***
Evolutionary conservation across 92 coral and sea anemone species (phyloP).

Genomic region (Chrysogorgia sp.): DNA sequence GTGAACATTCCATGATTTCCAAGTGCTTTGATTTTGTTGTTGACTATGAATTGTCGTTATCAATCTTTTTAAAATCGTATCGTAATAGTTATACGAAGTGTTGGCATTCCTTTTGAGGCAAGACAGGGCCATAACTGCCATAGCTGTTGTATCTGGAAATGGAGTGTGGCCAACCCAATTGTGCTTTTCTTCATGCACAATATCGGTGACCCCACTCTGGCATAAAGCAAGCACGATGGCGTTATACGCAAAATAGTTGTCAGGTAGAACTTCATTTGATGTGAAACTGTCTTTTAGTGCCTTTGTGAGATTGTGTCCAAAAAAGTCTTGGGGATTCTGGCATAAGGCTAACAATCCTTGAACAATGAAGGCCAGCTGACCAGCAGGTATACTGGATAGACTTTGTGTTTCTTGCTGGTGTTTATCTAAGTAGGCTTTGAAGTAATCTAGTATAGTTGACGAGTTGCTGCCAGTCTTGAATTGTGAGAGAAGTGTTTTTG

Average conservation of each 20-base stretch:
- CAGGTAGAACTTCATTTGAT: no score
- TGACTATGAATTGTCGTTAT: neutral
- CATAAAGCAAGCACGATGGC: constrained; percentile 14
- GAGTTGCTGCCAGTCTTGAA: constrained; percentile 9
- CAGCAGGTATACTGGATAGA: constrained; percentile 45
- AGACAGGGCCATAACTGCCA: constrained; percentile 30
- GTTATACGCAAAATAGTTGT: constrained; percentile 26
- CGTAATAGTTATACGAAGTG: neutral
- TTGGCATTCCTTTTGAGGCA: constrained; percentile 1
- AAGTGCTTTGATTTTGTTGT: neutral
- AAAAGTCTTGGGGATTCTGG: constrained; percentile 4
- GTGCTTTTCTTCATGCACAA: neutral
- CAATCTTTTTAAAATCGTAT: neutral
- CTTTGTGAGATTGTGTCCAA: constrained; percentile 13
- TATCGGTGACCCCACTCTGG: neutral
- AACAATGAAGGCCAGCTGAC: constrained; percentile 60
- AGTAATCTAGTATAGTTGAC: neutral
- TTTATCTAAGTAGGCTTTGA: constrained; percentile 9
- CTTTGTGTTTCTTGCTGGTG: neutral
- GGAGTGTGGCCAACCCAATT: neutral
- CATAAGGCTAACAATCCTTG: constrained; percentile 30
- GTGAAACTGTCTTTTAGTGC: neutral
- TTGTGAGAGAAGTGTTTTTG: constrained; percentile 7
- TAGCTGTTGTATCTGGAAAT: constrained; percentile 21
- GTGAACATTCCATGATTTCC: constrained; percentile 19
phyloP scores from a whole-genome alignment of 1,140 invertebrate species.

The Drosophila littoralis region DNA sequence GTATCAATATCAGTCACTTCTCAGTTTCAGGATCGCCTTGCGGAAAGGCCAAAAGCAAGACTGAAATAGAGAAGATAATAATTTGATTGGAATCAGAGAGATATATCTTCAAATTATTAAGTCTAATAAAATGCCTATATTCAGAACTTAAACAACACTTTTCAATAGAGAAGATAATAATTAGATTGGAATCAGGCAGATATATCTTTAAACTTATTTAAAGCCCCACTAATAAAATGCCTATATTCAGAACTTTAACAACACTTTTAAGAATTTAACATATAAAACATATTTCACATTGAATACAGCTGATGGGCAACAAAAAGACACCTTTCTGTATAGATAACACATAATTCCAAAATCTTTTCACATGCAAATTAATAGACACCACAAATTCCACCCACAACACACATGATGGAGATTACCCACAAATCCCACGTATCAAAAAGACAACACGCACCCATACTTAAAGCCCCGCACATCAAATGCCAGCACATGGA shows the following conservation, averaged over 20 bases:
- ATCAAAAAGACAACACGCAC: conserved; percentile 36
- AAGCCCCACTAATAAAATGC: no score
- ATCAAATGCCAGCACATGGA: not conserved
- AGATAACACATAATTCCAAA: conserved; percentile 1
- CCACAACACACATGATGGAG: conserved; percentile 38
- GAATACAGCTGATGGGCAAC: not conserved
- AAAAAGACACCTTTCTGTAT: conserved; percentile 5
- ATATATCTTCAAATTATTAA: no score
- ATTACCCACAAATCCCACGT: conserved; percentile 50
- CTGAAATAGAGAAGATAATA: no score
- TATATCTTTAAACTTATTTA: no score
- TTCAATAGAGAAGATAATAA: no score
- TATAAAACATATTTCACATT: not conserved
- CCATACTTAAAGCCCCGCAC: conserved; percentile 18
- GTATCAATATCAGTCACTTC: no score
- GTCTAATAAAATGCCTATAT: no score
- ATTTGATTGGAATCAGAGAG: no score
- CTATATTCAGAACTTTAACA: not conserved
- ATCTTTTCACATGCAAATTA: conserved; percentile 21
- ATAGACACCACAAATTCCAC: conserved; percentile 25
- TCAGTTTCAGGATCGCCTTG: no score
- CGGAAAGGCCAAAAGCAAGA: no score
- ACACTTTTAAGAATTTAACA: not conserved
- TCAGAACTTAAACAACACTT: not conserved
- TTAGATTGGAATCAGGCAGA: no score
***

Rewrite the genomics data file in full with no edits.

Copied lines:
Evolutionary conservation across 92 coral and sea anemone species (phyloP).

Genomic region (Chrysogorgia sp.): DNA sequence GTGAACATTCCATGATTTCCAAGTGCTTTGATTTTGTTGTTGACTATGAATTGTCGTTATCAATCTTTTTAAAATCGTATCGTAATAGTTATACGAAGTGTTGGCATTCCTTTTGAGGCAAGACAGGGCCATAACTGCCATAGCTGTTGTATCTGGAAATGGAGTGTGGCCAACCCAATTGTGCTTTTCTTCATGCACAATATCGGTGACCCCACTCTGGCATAAAGCAAGCACGATGGCGTTATACGCAAAATAGTTGTCAGGTAGAACTTCATTTGATGTGAAACTGTCTTTTAGTGCCTTTGTGAGATTGTGTCCAAAAAAGTCTTGGGGATTCTGGCATAAGGCTAACAATCCTTGAACAATGAAGGCCAGCTGACCAGCAGGTATACTGGATAGACTTTGTGTTTCTTGCTGGTGTTTATCTAAGTAGGCTTTGAAGTAATCTAGTATAGTTGACGAGTTGCTGCCAGTCTTGAATTGTGAGAGAAGTGTTTTTG

Average conservation of each 20-base stretch:
- CAGGTAGAACTTCATTTGAT: no score
- TGACTATGAATTGTCGTTAT: neutral
- CATAAAGCAAGCACGATGGC: constrained; percentile 14
- GAGTTGCTGCCAGTCTTGAA: constrained; percentile 9
- CAGCAGGTATACTGGATAGA: constrained; percentile 45
- AGACAGGGCCATAACTGCCA: constrained; percentile 30
- GTTATACGCAAAATAGTTGT: constrained; percentile 26
- CGTAATAGTTATACGAAGTG: neutral
- TTGGCATTCCTTTTGAGGCA: constrained; percentile 1
- AAGTGCTTTGATTTTGTTGT: neutral
- AAAAGTCTTGGGGATTCTGG: constrained; percentile 4
- GTGCTTTTCTTCATGCACAA: neutral
- CAATCTTTTTAAAATCGTAT: neutral
- CTTTGTGAGATTGTGTCCAA: constrained; percentile 13
- TATCGGTGACCCCACTCTGG: neutral
- AACAATGAAGGCCAGCTGAC: constrained; percentile 60
- AGTAATCTAGTATAGTTGAC: neutral
- TTTATCTAAGTAGGCTTTGA: constrained; percentile 9
- CTTTGTGTTTCTTGCTGGTG: neutral
- GGAGTGTGGCCAACCCAATT: neutral
- CATAAGGCTAACAATCCTTG: constrained; percentile 30
- GTGAAACTGTCTTTTAGTGC: neutral
- TTGTGAGAGAAGTGTTTTTG: constrained; percentile 7
- TAGCTGTTGTATCTGGAAAT: constrained; percentile 21
- GTGAACATTCCATGATTTCC: constrained; percentile 19
phyloP scores from a whole-genome alignment of 1,140 invertebrate species.

The Drosophila littoralis region DNA sequence GTATCAATATCAGTCACTTCTCAGTTTCAGGATCGCCTTGCGGAAAGGCCAAAAGCAAGACTGAAATAGAGAAGATAATAATTTGATTGGAATCAGAGAGATATATCTTCAAATTATTAAGTCTAATAAAATGCCTATATTCAGAACTTAAACAACACTTTTCAATAGAGAAGATAATAATTAGATTGGAATCAGGCAGATATATCTTTAAACTTATTTAAAGCCCCACTAATAAAATGCCTATATTCAGAACTTTAACAACACTTTTAAGAATTTAACATATAAAACATATTTCACATTGAATACAGCTGATGGGCAACAAAAAGACACCTTTCTGTATAGATAACACATAATTCCAAAATCTTTTCACATGCAAATTAATAGACACCACAAATTCCACCCACAACACACATGATGGAGATTACCCACAAATCCCACGTATCAAAAAGACAACACGCACCCATACTTAAAGCCCCGCACATCAAATGCCAGCACATGGA shows the following conservation, averaged over 20 bases:
- ATCAAAAAGACAACACGCAC: conserved; percentile 36
- AAGCCCCACTAATAAAATGC: no score
- ATCAAATGCCAGCACATGGA: not conserved
- AGATAACACATAATTCCAAA: conserved; percentile 1
- CCACAACACACATGATGGAG: conserved; percentile 38
- GAATACAGCTGATGGGCAAC: not conserved
- AAAAAGACACCTTTCTGTAT: conserved; percentile 5
- ATATATCTTCAAATTATTAA: no score
- ATTACCCACAAATCCCACGT: conserved; percentile 50
- CTGAAATAGAGAAGATAATA: no score
- TATATCTTTAAACTTATTTA: no score
- TTCAATAGAGAAGATAATAA: no score
- TATAAAACATATTTCACATT: not conserved
- CCATACTTAAAGCCCCGCAC: conserved; percentile 18
- GTATCAATATCAGTCACTTC: no score
- GTCTAATAAAATGCCTATAT: no score
- ATTTGATTGGAATCAGAGAG: no score
- CTATATTCAGAACTTTAACA: not conserved
- ATCTTTTCACATGCAAATTA: conserved; percentile 21
- ATAGACACCACAAATTCCAC: conserved; percentile 25
- TCAGTTTCAGGATCGCCTTG: no score
- CGGAAAGGCCAAAAGCAAGA: no score
- ACACTTTTAAGAATTTAACA: not conserved
- TCAGAACTTAAACAACACTT: not conserved
- TTAGATTGGAATCAGGCAGA: no score